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Home > Columns > Michael J. Hacker > August, 2005 - Introduction

Introduction by Michael J. Hacker

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So, my good friend Jun Akiyama has asked me to write a column on the Japanese language and how it has affected my study and understanding of Budô. Considering Jun's own qualifications in that department, I'm very flattered. As Ben Stein often says, "I shall do my best."

My purpose in writing what I hope will become a series of articles is not to teach anyone conversational Japanese, proper grammar, kanji stroke order, or Tsugaru-ben [1]. There are many fine book and CD sets available [2] to those ends (with the possible exception of Tsugaru-ben). I aim, instead, to help the interested reader delve into Japanese as a Budô-specific technical language. I am not a Budô teacher, nor do I consider myself an expert on the Japanese language. There are many people with educated, highly-qualified opinions on these topics; I welcome their input and corrections.

After a week or so spent pondering what I should cover in my inaugural article, the following thought occurred to me: "Why not just begin at the beginning?" So, from the beginning I shall begin by posing the following question: Why bother?

"I don't need to learn Japanese... My native language is [insert native language here]."

I hear things like this all the time when I bring up the topic of learning Japanese in conjunction with the study of Budô. While it is very true that one can study Budô quite fruitfully without needing to learn Japanese, I believe some knowledge of the language that shaped the thoughts of those who created one's particular art can greatly enhance the experience.

A basic knowledge of the lexicon can serve not only as a mnemonic for a particular technique, but can also facilitate training or communicating with someone from another country. At higher levels, a deeper pondering of the Japanese language and kanji (characters) can help the Budôka explore layers of understanding of that which those who came before have left behind.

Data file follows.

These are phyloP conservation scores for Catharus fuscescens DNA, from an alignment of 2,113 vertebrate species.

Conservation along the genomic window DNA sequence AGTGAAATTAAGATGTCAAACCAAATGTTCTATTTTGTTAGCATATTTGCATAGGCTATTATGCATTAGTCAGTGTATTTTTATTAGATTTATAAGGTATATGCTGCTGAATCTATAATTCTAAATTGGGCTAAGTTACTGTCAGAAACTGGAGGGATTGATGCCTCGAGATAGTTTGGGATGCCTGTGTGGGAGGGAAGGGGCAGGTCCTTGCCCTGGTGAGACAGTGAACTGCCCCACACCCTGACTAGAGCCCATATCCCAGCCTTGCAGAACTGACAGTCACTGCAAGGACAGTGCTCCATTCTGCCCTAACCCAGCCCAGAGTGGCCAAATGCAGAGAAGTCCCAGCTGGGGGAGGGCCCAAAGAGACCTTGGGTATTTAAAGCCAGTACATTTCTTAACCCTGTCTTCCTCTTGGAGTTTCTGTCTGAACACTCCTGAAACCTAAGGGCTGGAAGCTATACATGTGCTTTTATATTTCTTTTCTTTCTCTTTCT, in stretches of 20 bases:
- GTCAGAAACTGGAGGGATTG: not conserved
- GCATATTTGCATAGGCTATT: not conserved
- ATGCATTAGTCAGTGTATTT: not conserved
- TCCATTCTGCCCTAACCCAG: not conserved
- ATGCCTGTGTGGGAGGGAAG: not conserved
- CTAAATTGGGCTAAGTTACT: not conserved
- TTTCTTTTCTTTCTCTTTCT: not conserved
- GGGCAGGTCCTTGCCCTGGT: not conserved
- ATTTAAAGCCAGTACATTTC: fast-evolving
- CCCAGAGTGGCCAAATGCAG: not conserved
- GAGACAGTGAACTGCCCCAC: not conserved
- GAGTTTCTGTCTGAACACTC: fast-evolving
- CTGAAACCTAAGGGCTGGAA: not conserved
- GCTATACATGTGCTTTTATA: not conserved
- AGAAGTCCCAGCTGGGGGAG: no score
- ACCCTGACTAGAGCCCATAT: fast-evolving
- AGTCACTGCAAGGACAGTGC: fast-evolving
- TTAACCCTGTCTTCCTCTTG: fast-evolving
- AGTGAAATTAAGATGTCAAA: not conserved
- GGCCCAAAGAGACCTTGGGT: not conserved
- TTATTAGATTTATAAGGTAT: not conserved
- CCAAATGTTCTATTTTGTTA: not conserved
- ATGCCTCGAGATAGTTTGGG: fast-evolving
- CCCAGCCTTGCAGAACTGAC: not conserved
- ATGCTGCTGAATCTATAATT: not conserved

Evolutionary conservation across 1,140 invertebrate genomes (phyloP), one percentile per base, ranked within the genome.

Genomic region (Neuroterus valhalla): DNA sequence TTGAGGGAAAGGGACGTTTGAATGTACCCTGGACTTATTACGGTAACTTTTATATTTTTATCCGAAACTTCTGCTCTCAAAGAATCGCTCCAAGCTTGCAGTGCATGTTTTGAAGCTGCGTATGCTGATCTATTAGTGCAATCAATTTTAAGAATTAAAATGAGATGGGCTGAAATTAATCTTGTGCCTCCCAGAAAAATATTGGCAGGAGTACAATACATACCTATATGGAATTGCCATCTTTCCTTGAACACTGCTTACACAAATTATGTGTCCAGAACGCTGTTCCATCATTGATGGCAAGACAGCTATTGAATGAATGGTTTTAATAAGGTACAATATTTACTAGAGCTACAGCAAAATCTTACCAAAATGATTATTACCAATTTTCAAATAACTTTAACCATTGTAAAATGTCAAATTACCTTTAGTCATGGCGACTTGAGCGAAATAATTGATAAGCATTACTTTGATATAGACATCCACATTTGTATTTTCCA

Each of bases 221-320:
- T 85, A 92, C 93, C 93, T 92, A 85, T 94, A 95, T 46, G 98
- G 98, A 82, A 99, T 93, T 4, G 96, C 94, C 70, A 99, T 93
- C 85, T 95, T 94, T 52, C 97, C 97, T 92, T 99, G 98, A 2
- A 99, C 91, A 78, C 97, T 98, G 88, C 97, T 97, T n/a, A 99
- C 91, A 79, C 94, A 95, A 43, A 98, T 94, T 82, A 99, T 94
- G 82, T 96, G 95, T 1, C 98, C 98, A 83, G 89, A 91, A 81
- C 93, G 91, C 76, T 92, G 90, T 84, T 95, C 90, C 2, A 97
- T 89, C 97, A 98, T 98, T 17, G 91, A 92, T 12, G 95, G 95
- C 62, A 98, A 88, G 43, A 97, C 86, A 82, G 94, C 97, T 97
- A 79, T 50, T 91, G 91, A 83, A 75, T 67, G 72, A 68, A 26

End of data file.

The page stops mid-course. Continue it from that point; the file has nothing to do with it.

Following, are two examples of how an understanding of Japanese has helped me recently:

Case #1 ("new" insights): Last year, my friend and I were preparing for a demonstration. One technique, mae otoshi, proved especially difficult for us to accomplish correctly. It wasn't until I really pondered the name of the technique, mae otoshi, that the answer became clear to me. OTOSHI comes from the verb OTOSU, which means "to drop (something); to allow (something) to fall." That was the answer: I wasn't allowing my partner to fall.

In other words, he wasn't falling because I was holding him up. So, rather than continue to do what I thought looked right, I listened to what the language was trying to communicate. The effect was immediate and dramatic; my overall technique changed almost instantly. Saru mo ki kara ochiru [3].

Case #2 (communication): I recently joined an online Russian-language Aikidô discussion group. While I had never attempted to talk about Aikidô in Russian before, I ended up having much less trouble than I'd expected because of my knowledge of basic Japanese terminology. While the words may look and sound slightly different, "sensei" is "sensei" and "dojo" is "dojo." (Although, my online translator did try to define "dojo" as "Sambo school.")

Of course, the choice to (not) learn Japanese to whatever level you (don't) want is still yours. If the glossary on AikiWeb or in your student handbook is enough for you, then this series of articles will likely hold no interest. But for those who hear a calling to explore other levels of meaning, this column may be of interest.

It is my sincere hope that we can learn something together through this experiment. With that, I open the floor to you. What do you want to discuss? Please contact me with any questions you may have; I will use them to decide what to write in future columns.

[1] a dialect heard in northern Japan

[2] I recommend the VocabuLearn™ series

[3] "even monkeys fall from trees"

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